Genre Discrimination in Oscar Nominations
Indirect recognition is an injustice to noteworthy performances.
In 1992, Michelle Pfeiffer garnered her third Oscar nomination. That year, Tim Burton’s Batman Returns instantly became a cult favorite despite plenty of controversy, and a large part of its success was based on Pfeffier’s performance as Selina Kyle/Catwoman. She was universally beloved by all who saw the film — an S&M-clad anti-hero that uses her sex appeal to take charge of her life and the movie itself. I believe Pfeiffer gives one of the great motion picture performances of all time.
But Pfeiffer wasn’t nominated for Batman Returns at the 65th Academy Awards. Instead, she was recognized for her work in Love Field, an instantly forgettable drama about the culture surrounding JFK’s assassination. Make no mistake: the Academy of Motion Picture Arts & Sciences (AMPAS) was honoring Batman Returns. But the AMPAS couldn’t possibly recognize that a performance in a superhero movie be equivalent to “high art.”
The trend of snubbing an actor for a genre performance is not a new concept. It has plagued AMPAS since it’s conception and will continue to be a problem until the gap is lessened between the blockbuster and arthouse entertainment cultures. Think of legendary genre performances in films like Dracula (1931), with Bela Lugosi terrifying generations of youngsters with his take on the title role. We saw this more recently with Tilda Swinton’s lauded Snowpiercer villain role, which did well in the precursors (Gotham, Satellite, and a whole lot of critic’s awards) in 2014 only to miss out on a nomination for Best Actress in a Supporting Role.
We got close to a change with The Dark Knight in 2008, which saw Heath Ledger take home Best Actor in a Supporting Role and the film taking a wide variety of technical awards. But, as evidenced by the expanded category’s several shortcomings, AMPAS is not yet ready to fully embrace the mainstream in their awards. That year, Robert Downey, Jr. unfathomably received an Oscar nomination for playing a character in blackface, which apparently was easier to digest for the Academy than nominating him for his career-best work in the first Iron Man.
“Let’s nominate their other performance”
This trend continued last year, with Alicia Vikander being recognized (and eventually winning) for The Danish Girl at the Oscars. AMPAS went with the straightforward dramatic role instead of Vikander’s more ambitious work in sci-fi thriller Ex Machina. While most of The Danish Girl narrative for Vikander was blanketed in “Lead or Supporting” decision-making, her nuanced performance in Ex Machina was a critical favorite and probably the film most deserving of her nomination.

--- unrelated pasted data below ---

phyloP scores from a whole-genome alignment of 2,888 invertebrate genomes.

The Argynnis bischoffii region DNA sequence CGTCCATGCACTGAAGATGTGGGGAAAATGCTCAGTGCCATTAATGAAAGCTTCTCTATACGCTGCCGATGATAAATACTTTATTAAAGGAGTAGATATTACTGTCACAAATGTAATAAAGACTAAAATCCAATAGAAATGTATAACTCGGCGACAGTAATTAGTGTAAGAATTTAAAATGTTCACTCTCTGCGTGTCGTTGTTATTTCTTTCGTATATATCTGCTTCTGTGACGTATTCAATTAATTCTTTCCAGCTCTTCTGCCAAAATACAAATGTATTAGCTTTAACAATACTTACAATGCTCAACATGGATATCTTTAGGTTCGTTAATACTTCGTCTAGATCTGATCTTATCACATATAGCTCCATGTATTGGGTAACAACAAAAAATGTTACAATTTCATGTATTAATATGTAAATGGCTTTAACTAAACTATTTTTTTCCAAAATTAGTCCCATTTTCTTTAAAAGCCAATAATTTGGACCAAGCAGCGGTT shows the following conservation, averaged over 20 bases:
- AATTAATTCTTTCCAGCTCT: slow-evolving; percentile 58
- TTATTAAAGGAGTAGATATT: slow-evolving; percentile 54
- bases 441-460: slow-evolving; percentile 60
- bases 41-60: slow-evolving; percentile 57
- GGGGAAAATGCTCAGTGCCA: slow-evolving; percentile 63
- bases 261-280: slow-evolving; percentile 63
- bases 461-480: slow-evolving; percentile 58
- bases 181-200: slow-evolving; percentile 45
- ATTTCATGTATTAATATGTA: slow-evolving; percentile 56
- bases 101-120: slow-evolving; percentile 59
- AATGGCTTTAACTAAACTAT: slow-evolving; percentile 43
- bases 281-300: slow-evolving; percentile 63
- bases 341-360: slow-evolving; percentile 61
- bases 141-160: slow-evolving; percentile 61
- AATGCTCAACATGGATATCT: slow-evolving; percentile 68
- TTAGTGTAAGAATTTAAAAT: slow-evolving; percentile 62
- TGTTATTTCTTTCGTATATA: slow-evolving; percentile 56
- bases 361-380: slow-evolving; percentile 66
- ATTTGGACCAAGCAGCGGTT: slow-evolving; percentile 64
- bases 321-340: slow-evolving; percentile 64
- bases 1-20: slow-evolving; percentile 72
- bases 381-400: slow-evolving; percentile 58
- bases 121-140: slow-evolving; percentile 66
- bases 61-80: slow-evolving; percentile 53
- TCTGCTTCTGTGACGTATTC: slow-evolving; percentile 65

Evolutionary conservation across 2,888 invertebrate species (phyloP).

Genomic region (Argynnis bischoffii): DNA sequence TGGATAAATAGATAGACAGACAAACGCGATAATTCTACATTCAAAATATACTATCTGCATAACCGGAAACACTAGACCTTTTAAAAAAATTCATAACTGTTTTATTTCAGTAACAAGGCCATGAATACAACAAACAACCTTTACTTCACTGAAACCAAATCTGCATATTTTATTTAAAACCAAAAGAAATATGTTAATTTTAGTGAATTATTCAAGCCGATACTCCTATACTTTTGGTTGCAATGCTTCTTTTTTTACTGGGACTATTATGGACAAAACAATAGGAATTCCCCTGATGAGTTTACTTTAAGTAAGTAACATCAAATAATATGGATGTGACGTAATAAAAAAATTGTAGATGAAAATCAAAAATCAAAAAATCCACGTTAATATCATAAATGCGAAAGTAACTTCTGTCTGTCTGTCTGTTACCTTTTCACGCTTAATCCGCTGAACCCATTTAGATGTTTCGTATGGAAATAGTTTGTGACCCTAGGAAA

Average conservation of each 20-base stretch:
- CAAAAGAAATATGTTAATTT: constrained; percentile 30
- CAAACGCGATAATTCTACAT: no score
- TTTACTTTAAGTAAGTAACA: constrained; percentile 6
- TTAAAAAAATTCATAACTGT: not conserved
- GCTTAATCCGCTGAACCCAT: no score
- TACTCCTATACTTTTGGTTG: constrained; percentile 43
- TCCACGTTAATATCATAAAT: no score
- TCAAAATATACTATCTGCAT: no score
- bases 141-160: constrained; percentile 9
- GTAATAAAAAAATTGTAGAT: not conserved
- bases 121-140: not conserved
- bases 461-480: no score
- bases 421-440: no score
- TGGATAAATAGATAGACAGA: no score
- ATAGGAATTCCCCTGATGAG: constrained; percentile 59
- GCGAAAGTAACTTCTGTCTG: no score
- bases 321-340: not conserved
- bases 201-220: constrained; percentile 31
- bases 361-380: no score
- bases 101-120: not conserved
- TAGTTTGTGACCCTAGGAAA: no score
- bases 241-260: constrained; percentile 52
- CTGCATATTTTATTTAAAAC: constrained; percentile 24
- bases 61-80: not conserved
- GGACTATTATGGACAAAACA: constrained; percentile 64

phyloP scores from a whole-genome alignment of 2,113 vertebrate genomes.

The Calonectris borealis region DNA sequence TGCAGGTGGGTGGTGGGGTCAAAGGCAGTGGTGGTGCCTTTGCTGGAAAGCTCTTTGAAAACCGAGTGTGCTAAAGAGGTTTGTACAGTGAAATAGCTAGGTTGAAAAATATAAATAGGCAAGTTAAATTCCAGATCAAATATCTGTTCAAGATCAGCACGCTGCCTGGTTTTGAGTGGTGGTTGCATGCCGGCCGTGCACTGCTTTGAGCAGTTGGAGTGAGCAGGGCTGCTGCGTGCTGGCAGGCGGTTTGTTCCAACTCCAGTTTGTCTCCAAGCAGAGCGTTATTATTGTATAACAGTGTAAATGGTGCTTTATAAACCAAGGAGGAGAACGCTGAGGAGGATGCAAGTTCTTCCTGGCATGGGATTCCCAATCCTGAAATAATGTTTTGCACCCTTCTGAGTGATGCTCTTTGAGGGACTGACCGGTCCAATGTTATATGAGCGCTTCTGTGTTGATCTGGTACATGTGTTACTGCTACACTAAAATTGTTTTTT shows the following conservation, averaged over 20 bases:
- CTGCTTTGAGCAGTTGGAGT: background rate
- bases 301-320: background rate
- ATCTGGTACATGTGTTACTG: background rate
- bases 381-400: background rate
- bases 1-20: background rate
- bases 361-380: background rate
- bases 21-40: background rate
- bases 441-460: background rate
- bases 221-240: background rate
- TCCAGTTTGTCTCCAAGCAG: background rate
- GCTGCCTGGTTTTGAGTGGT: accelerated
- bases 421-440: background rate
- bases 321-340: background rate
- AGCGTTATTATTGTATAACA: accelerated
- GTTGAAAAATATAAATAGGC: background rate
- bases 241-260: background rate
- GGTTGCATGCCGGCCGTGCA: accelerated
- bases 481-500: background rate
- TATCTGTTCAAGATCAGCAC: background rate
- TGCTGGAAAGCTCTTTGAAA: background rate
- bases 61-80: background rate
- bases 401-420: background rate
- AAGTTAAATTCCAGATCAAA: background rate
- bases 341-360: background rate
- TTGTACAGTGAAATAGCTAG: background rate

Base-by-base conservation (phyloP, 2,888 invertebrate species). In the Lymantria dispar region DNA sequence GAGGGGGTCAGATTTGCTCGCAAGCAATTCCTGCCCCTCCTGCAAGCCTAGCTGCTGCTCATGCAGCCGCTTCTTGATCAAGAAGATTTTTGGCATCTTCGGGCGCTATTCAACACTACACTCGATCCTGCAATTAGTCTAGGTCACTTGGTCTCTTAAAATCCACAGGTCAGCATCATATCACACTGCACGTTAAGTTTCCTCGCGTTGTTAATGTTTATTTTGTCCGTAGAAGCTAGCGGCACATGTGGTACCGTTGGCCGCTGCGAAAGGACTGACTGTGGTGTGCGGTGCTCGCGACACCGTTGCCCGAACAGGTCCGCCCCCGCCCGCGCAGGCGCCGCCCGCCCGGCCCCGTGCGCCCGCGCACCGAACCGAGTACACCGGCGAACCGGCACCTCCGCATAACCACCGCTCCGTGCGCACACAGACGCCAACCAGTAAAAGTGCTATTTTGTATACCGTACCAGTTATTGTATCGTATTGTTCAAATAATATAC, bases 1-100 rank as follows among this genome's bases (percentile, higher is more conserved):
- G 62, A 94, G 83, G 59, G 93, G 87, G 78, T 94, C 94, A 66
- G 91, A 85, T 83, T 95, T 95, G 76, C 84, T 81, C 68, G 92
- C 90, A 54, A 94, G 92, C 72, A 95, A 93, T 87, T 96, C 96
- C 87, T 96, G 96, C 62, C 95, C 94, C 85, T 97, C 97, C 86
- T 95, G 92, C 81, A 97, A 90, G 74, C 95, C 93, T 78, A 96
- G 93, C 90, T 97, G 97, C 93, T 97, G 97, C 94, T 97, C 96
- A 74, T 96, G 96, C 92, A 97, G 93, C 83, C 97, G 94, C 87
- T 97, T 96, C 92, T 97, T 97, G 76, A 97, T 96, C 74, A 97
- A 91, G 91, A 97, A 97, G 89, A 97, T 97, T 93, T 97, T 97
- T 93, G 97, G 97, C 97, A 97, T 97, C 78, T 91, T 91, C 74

Work in a genre movie can often lead to a nomination for a more “traditional” film. The latest example of this is probably Jennifer Lawrence, who stole the 2012 Best Actress narrative away from Jessica Chastain by being America’s latest sweetheart. And part of that accolade came from Lawrence’s work in The Hunger Games. It’s hard to separate her from that franchise, and her “it girl” status owes a lot to that sci-fi blockbuster. (To a lesser degree, a part of Anne Hathaway’s 2012 Supporting Actress win goes to her role as Selina Kyle in The Dark Knight Rises, a performance I thought was just as equally deserving of the award.)
Then again, a genre film that comes after the nominations is also worth mentioning, because if it’s bad enough it can stop your Oscar buzz dead in its tracks. Perhaps the most famous of this was how Norbit (2007) — a blatantly offensive “comedy” and just bad movie — ultimately destroyed Eddie Murphy’s chances for an Oscar win for Dreamgirls (2006). Alan Arkin ended up winning the Oscar for Little Miss Sunshine, for taking up the safe-bet Oscar narrative of “he’s old, he’s good in this, and he’s been around forever without a win.”
Snubbing Non-Traditional Genre Performances
Where’s the Oscar love for Javier Bardem in Skyfall, Charlize Theron in Mad Max: Fury Road, and Sean Astin in The Lord of the Rings: The Return of the King? All three of these performances succeeded in previous award events, but weren’t even invited to the Academy Awards because of AMPAS’s weird feelings towards movies that don’t scream “traditional narrative”.
In particular, it’s worth calling out blatant Oscar bias against the acting in The Lord of the Rings Trilogy. Don’t misunderstand me: The Academy devoured the franchise, giving the last film eleven wins out of eleven nominations. None of those nominations were for acting though. Sean Astin at least did well in the precursors, but how could they ignore Andy Serkis’ groundbreaking work as Gollum? Did they think the visual effects win was enough? Wrong, Academy. His performance defined that movie, just as much as Elijah Wood, Viggo Mortensen, or Ian McKellen. Across the expansive ensemble of all three films, the Academy only recognized McKellen for The Fellowship of the Ring. That’s a great victory for genre films, but when fellow precursor favorite Cate Blanchett is snubbed that year, it’s hard to get too excited.
I’m not saying that Eva Green’s near-perfect performance in Miss Peregrine’s Home for Peculiar Children should be considered a snub, nor am I suggesting we throw accolades at every genre performance (as much as they may deserve it).
But wouldn’t we expect better performances in big Hollywood blockbusters if the actors knew they had a shot for Oscar gold? It’s a worthy question, and one the Academy shouldn’t be afraid to ask.
Take some risks; nominate Emma Thompson for Beautiful Creatures, and maybe people will be more inclined to watch the ceremony.